Brought to you by Penguin.
Soap saves lives. But did you know that excessive use of soap and skin-care products are harming our health and the environment? Apart from in hand-washing there is no need to use soap on our bodies at all?
Doctor and preventative medicine expert James Hamblin gave up showering five years ago and only ever uses soap on his hands. In Clean he introduces a new way to think about cleanliness - one that is cheaper, simpler and better for our skin, our immunity and the world in which we live.
Hygiene prevents the spread of disease and saves countless lives. But in recent decades, rather than safeguarding us from illness, an obsession with ‘cleanliness’ seems to have been having the opposite effect. As we are now starting to realise, our overuse of soap, sanitisers and untested, misleading skin-care products is doing untold damage to our skin’s vital microbial layer, which influences everything from acne, eczema and dry skin to how we smell. Not only might our obsession with soap-based cleanliness be exacerbating or even causing many of the skin conditions we seek to remedy or avoid, it may even be weakening our immune defences and increasing our vulnerability to allergies.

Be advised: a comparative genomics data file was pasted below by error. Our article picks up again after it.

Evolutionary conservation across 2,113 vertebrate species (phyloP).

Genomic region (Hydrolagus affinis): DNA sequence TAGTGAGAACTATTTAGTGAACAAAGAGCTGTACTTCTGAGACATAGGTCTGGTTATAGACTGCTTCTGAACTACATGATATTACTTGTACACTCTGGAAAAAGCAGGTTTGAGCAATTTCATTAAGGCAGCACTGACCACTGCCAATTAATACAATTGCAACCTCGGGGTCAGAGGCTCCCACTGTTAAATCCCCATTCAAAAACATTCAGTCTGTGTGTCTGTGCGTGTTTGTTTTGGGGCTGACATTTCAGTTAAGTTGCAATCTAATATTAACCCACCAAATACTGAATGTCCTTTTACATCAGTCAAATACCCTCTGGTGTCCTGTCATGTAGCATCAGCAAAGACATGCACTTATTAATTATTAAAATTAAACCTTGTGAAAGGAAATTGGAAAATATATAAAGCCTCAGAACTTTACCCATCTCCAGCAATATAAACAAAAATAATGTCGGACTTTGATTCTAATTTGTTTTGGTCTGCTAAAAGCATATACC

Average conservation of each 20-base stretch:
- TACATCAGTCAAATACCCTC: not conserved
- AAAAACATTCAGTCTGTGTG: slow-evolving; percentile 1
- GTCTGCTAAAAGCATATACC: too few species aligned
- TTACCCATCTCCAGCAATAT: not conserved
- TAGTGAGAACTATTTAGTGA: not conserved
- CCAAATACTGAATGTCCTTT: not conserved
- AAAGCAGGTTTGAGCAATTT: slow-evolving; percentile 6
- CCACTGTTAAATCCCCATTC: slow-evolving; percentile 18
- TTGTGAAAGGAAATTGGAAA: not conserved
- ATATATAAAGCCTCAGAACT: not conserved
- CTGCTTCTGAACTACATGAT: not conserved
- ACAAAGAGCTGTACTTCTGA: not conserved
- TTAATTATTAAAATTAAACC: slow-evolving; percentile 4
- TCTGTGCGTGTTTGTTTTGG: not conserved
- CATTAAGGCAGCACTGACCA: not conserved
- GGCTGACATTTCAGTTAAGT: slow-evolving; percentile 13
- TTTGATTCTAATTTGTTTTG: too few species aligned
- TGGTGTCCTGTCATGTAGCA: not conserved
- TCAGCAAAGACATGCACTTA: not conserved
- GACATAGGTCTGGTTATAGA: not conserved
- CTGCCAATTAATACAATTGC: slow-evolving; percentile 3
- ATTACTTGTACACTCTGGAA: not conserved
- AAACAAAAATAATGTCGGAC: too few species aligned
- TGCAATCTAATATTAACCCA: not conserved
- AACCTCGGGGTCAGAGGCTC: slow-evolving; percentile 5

Lucid, accessible and deeply researched, Clean explains how we got here - thanks to the concerted efforts of the multi-billion-dollar cosmetics industry - and introduces us to the emerging science that will be at the forefront of health and wellness conversations in coming years. It shows that the new goal of skin care will be to cultivate a healthy biome and to embrace a natural approach to being clean.